In Tolstoy’s masterpiece of a novella The Death of Ivan Ilych, a well-to-do civil servant on his deathbed looks back over his life and, in despair, judges it to have been meaningless. How could a freak and trivial accident result in a tumour that interrupted a business and domestic life that once had “flow[ed] as he considered it should do – pleasantly and properly”? Ivan, you see, assumed that he had certain rights, that life should be compensatory, that, as he puts it, “When we have enjoyed something for a long time, we think it is ours, and that we are entitled to expect fate to let us go on enjoying [it].” Suffering and premature death are not part of the bargain for this nominally orthodox Christian. By contrast, Ivan’s loyal servant Gerasim has a different take on life and faith, which makes him the only one close to Ivan honest with him about the nature of his illness (the rest disguise and dissimulate): he sees life as a gift, not a bargain, and faith too as a gift, with no strings attached, and, finally, death too as a gift, not a sad end but the very climax of life, the final chapter of our biography that gives the preceding chapters their point and purpose. It is not coincidental that Gerasim is a person who selflessly serves and cares, who, unlike his master, does not regard himself as the centre of the universe. And then, in Ivan’ last moments – revelation! He looks at his wife and son – and no longer envies them, he is sorry for them. He no longer thinks of himself. He no longer demands to know why his life has gone this way and not that way. He no longer feels bad done by.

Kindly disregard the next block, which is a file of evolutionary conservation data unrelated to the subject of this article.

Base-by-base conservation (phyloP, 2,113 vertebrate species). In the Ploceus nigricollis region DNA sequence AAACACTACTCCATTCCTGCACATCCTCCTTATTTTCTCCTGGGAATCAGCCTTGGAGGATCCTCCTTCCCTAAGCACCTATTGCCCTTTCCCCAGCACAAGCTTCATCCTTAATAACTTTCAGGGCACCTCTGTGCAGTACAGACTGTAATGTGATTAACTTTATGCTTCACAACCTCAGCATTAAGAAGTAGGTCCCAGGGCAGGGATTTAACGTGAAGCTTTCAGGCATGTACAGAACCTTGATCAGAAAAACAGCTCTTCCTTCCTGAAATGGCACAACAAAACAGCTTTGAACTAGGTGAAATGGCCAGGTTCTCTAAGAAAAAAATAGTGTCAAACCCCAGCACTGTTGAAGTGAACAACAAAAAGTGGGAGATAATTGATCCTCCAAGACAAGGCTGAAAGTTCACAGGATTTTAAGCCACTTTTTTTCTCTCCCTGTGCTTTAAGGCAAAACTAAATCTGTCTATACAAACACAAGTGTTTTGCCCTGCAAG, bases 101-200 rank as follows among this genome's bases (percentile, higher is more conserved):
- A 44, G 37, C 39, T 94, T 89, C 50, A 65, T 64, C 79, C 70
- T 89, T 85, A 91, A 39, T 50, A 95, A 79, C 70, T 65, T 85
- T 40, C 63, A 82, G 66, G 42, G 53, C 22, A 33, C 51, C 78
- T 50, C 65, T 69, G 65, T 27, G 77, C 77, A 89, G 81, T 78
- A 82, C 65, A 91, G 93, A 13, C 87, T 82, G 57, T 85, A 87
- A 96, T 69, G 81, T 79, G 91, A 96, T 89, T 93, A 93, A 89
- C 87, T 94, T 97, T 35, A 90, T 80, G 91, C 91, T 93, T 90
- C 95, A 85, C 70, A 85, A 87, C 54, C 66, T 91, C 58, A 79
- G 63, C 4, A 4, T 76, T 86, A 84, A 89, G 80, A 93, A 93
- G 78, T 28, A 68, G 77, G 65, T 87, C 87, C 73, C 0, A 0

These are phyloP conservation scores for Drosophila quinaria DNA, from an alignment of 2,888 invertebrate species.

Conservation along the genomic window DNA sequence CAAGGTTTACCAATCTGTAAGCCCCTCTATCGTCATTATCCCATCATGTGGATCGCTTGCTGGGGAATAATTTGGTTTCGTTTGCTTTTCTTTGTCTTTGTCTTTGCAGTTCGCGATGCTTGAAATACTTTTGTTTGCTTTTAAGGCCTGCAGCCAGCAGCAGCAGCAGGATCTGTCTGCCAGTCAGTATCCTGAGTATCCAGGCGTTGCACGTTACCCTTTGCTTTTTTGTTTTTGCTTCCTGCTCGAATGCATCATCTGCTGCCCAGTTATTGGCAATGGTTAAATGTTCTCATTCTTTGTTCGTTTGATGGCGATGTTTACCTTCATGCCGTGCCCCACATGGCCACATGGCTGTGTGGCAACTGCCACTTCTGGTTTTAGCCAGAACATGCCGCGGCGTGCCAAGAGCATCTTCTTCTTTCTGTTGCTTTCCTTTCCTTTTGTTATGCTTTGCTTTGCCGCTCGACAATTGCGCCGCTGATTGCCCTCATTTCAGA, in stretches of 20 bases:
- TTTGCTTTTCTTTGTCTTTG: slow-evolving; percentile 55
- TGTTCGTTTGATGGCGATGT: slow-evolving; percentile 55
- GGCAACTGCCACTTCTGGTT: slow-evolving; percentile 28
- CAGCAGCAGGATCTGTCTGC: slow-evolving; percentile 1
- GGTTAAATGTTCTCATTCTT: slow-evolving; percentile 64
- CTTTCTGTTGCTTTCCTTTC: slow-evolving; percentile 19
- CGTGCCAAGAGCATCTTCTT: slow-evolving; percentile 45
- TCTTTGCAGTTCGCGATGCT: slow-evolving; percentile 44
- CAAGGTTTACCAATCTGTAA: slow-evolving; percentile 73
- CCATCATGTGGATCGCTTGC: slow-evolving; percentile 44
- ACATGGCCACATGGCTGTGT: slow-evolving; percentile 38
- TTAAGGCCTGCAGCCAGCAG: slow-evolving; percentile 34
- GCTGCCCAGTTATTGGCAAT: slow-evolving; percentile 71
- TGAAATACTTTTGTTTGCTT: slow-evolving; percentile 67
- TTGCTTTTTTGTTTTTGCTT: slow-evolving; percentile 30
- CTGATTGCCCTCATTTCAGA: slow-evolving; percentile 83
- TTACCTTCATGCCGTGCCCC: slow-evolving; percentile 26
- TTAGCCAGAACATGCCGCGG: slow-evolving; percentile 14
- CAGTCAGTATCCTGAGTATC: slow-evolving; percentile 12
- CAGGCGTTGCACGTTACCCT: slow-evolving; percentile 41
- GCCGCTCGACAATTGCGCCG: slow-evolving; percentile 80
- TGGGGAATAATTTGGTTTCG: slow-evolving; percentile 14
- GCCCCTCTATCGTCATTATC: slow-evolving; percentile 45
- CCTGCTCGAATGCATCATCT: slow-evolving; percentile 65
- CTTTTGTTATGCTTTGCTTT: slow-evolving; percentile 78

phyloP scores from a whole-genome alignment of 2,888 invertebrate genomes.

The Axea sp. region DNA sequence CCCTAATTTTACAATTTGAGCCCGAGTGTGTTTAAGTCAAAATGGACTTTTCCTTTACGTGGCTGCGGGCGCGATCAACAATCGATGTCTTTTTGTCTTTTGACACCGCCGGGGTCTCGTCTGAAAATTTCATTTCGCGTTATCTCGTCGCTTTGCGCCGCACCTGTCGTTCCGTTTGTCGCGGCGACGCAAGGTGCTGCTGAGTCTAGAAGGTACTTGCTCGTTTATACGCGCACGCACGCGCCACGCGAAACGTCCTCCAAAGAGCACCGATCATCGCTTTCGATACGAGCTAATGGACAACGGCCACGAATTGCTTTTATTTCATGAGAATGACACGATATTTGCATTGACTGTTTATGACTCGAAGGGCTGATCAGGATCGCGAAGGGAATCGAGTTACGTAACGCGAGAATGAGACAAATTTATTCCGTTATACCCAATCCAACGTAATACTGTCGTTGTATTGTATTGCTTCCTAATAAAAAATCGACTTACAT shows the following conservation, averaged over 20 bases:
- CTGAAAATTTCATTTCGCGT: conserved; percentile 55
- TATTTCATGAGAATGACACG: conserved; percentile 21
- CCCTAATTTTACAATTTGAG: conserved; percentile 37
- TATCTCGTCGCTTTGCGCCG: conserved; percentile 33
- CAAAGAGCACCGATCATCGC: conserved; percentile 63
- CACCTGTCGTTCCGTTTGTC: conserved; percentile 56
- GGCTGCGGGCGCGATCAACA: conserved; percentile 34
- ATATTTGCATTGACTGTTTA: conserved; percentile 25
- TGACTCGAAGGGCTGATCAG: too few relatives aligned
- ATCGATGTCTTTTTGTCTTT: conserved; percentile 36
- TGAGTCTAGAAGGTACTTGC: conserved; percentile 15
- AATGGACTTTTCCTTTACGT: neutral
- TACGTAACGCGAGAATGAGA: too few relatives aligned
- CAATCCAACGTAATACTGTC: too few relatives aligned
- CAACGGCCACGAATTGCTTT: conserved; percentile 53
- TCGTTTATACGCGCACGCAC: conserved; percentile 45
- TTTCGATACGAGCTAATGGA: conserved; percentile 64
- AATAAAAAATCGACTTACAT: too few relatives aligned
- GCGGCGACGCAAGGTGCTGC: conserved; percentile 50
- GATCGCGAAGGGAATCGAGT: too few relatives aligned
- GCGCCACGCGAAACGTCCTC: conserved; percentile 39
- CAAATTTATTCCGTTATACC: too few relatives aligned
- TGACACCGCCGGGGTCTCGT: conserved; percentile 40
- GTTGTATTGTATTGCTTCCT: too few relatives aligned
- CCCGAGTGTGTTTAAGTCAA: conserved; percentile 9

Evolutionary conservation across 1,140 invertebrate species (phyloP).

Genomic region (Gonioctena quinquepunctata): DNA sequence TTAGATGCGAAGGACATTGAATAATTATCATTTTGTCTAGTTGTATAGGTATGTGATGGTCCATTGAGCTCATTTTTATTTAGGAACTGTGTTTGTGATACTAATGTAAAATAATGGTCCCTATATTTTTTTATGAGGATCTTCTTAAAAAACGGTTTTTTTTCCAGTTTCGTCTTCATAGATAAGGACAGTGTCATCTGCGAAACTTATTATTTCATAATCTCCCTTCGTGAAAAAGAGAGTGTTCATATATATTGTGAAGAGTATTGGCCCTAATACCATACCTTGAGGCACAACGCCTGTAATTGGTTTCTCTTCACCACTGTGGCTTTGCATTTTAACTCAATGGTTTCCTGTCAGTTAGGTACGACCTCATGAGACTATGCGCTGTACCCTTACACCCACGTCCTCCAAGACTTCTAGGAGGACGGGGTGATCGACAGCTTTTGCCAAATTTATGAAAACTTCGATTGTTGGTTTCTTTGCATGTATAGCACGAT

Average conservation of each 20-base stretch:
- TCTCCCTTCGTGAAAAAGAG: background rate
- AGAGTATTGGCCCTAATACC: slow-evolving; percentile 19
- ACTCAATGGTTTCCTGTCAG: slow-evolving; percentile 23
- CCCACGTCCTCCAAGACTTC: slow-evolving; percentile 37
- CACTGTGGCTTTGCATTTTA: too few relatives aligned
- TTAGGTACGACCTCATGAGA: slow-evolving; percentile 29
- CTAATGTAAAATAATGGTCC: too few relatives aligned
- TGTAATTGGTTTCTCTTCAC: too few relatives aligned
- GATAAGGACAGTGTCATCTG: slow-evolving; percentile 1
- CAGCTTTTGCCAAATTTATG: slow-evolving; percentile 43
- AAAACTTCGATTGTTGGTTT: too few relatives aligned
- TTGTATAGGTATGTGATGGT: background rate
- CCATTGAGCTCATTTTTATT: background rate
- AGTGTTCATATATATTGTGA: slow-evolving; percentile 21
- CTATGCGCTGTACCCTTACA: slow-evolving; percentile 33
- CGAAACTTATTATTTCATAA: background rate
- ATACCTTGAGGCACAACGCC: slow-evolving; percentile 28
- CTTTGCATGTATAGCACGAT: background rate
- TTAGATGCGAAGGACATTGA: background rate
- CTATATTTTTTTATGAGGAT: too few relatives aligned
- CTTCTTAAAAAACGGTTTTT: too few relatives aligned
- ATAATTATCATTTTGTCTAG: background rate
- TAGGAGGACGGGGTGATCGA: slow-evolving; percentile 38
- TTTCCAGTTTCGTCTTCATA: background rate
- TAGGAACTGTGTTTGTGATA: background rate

“And the pain?” he asked himself. “What has become of the pain? Where are you, pain?”
He turned his attention to it.
“Yes, here it is. Well, what of it. Let the pain be.” . . .
[And then] “Death is finished,” he said to himself. “It is no more!”

Finally, as for that disgruntlement I felt over having to queue behind those two thieves next to Jesus on the cross, or the low-life I knew from the street, from the short story by Flannery O’Connor, entitled – succinctly – “Revelation”, about one Mrs. Turpin from the deep South. Mrs. Turpin is a hard-working, upright, church-going farmer’s wife. One day, at her GP’s, she is having a go at the white trash and lazy blacks she has to put up with. Suddenly a mentally disturbed girl in the waiting room throws a book at Mrs. Turpin and calls her a “wart hog from hell”. Visibly shaken, Mrs. Turpin returns to her farm, unable to get the girl’s offensive words out of her mind. “Wart hog” indeed! For Mrs. Turpin knows that she is a good person, certainly far superior to red necks and niggers. And she reminds God of her rectitude, as well as of all the good work she does, especially for the church. So she angrily asks, referring to the girl’s outrageous insult, “What did you send me a message like that for?” And then, suddenly, the revelation. As she stares into the pigpen, Mrs. Turpin is given a glimpse of “the very heart of mystery,” and begins to absorb some “abysmal life-giving knowledge.” She has a vision of a parade of souls marching to heaven, with white trash, blacks, freaks, lunatics and other social outcasts up front, leading the way, and, taking up the rear, folk like herself, “marching behind the others with great dignity, accountable as they had always been for good order and common sense and respectable behaviour. They alone were on key. Yet she could see by their shocked and altered faces that even their virtues were being burned away.”